Is he confident about the standards of PPE in care homes, given that our advice falls below that of the World Health Organisation standard?
We came to the lockdown too late, with inadequate PPE and testing too late, so we want the Government to get the decisions right this time to help people to plan, to ensure that the Government take the right action to prevent infection rates rising again, and to build and maintain the confidence of the public. Will the Government commit to holding talks with teachers, trade unions, businesses and local authorities about how a strategy can be developed in the best interests of public health and the economy? Will the Minister commit to publishing the Government’s next steps?
We stand ready to support the Government. It is in our national interest that we defeat this virus, and the questions posed today are to help the Government and all of us get the answers to these difficult questions right. I hope that, as we come through this, we will build a national recovery plan to help our NHS, public services, businesses, workers, families and communities to recover, to be more resilient, to end austerity and to value, cherish and reward what really matters to all of us, now and in the future.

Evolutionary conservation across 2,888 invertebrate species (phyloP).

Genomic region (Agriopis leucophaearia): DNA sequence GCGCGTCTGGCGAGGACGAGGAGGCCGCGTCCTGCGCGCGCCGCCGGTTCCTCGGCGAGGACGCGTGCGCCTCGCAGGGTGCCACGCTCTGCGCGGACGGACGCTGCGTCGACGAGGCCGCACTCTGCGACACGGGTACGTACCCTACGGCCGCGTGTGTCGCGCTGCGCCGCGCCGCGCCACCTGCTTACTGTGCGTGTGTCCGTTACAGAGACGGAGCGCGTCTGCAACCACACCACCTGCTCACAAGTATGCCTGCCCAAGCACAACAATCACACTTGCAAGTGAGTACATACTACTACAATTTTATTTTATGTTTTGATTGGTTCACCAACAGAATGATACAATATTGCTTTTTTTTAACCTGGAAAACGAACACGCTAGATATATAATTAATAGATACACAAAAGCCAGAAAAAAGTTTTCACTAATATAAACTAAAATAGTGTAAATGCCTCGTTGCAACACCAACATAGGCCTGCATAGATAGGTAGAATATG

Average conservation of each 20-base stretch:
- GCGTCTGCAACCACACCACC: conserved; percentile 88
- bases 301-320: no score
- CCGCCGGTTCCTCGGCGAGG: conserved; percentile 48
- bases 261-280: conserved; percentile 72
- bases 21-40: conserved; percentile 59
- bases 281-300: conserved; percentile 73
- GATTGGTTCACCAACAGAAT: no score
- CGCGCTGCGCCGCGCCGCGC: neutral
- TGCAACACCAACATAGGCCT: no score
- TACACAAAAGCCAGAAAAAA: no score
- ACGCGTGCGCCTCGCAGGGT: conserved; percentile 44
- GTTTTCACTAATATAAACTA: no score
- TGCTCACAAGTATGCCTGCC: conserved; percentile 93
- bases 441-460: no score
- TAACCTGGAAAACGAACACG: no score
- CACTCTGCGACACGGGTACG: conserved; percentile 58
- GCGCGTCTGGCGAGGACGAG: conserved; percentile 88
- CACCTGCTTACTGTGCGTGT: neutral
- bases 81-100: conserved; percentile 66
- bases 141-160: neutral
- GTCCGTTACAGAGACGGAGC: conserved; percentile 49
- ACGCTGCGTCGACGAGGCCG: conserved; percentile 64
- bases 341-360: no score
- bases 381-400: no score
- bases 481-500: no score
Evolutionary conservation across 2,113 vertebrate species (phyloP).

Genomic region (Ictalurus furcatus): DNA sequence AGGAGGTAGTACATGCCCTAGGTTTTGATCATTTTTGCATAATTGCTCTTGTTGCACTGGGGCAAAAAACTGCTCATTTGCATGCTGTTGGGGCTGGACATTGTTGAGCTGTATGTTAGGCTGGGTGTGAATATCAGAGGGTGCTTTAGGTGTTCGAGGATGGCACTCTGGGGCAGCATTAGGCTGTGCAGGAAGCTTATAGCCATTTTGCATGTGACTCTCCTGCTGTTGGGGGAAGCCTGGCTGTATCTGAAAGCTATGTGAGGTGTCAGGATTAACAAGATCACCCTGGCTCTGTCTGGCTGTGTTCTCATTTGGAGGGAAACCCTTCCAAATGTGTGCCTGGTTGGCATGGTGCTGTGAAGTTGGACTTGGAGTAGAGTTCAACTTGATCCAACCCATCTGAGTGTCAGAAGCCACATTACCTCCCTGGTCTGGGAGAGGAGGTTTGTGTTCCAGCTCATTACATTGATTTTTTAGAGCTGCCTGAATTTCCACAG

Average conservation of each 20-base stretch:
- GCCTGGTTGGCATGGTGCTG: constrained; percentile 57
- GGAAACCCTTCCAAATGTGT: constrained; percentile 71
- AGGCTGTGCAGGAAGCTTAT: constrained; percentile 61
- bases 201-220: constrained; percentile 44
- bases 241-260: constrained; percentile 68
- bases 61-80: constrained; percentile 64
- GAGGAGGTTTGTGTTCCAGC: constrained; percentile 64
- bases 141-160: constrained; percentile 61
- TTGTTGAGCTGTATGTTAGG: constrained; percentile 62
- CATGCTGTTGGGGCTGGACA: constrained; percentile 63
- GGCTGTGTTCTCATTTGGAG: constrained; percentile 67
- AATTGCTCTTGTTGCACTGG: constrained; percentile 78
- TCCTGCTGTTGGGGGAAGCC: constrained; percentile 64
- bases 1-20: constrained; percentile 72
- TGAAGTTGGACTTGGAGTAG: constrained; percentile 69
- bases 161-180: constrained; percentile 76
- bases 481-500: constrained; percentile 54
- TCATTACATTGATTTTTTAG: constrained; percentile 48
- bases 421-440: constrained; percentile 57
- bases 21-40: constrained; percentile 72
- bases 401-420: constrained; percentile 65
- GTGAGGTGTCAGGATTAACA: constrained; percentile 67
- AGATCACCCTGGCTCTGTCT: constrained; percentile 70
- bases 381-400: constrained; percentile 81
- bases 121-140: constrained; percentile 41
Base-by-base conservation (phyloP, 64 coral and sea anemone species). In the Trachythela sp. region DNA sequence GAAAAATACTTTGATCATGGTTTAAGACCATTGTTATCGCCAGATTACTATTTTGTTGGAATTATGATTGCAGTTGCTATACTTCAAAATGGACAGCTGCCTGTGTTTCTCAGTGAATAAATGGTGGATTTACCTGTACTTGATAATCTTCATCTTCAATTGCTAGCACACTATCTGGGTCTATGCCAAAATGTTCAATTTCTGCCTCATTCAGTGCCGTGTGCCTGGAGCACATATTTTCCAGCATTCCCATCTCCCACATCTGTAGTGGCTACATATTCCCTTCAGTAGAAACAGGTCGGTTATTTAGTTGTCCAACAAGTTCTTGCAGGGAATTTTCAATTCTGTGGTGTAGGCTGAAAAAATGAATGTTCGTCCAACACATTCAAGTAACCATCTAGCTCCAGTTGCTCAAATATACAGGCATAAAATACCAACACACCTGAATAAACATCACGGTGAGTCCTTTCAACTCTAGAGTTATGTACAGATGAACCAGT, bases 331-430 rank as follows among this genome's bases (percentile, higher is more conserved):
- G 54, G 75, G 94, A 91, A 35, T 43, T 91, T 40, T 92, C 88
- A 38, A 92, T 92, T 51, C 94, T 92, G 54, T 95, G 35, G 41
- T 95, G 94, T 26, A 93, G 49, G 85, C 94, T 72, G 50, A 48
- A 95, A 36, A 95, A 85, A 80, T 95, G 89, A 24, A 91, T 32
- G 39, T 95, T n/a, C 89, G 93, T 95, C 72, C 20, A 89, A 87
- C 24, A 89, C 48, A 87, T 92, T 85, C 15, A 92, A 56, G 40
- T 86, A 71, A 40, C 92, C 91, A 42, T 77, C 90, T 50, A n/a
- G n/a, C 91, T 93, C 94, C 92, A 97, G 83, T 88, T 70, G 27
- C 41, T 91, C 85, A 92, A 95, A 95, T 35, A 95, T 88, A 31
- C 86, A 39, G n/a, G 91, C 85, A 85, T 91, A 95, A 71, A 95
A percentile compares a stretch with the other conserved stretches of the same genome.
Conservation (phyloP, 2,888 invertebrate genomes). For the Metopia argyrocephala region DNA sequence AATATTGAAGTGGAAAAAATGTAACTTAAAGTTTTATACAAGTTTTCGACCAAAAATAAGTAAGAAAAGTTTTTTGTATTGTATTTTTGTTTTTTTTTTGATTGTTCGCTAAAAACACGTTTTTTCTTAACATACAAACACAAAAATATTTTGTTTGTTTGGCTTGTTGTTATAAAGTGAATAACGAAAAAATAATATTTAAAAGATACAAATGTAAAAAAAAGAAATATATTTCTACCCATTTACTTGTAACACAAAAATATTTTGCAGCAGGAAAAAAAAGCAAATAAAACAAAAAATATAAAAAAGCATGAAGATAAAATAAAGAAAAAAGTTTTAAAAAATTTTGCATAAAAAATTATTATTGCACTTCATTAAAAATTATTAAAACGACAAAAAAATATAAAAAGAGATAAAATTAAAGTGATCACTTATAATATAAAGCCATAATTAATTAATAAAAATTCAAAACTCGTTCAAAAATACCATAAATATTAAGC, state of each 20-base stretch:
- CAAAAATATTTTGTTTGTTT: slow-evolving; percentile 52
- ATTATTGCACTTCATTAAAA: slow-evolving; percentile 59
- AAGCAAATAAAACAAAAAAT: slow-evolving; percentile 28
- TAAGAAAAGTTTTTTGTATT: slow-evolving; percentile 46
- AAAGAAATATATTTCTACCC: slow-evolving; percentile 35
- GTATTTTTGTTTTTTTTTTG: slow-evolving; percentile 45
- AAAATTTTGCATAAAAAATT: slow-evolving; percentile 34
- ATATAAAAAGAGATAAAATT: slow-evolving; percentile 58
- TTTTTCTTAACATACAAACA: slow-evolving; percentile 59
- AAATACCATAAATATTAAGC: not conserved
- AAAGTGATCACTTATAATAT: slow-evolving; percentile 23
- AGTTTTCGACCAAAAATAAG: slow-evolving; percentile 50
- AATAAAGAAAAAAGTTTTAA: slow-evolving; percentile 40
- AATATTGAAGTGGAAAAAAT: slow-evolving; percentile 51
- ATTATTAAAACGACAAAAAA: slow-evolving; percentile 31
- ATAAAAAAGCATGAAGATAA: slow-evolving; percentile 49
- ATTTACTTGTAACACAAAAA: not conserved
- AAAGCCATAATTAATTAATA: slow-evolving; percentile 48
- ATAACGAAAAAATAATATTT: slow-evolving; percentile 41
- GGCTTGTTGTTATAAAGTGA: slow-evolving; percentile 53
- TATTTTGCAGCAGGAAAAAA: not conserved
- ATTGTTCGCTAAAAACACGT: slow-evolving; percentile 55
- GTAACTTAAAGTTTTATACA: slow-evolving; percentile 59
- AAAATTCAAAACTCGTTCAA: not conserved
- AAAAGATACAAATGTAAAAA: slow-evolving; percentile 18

May I join you, Mr Speaker, in welcoming the hon. Member for Leeds West (Rachel Reeves) back to the Front Bench? She demonstrated, in the detailed and thoughtful questions she asked, what an asset she will be to the Opposition in the months to come. I congratulate her on her elevation to the shadow Cabinet—it is richly deserved.
The hon. Lady rightly points out that this is the 72nd year in which the national health service has existed, and she rightly reminds us all that if ever there was an occasion, a moment or a crisis that reminds us how much we need and cherish our national health service, this is it. I underline my thanks to all those who work in the NHS, just as she did.
The hon. Lady asked specifically about social care, and she cited the figures from the Office for National Statistics that have just been produced. Those figures relate to deaths in the week up to 17 April, and they are indeed deeply concerning. The coronavirus pandemic has affected our communities. We have had outbreaks in hospitals and particularly distressing outbreaks in care homes.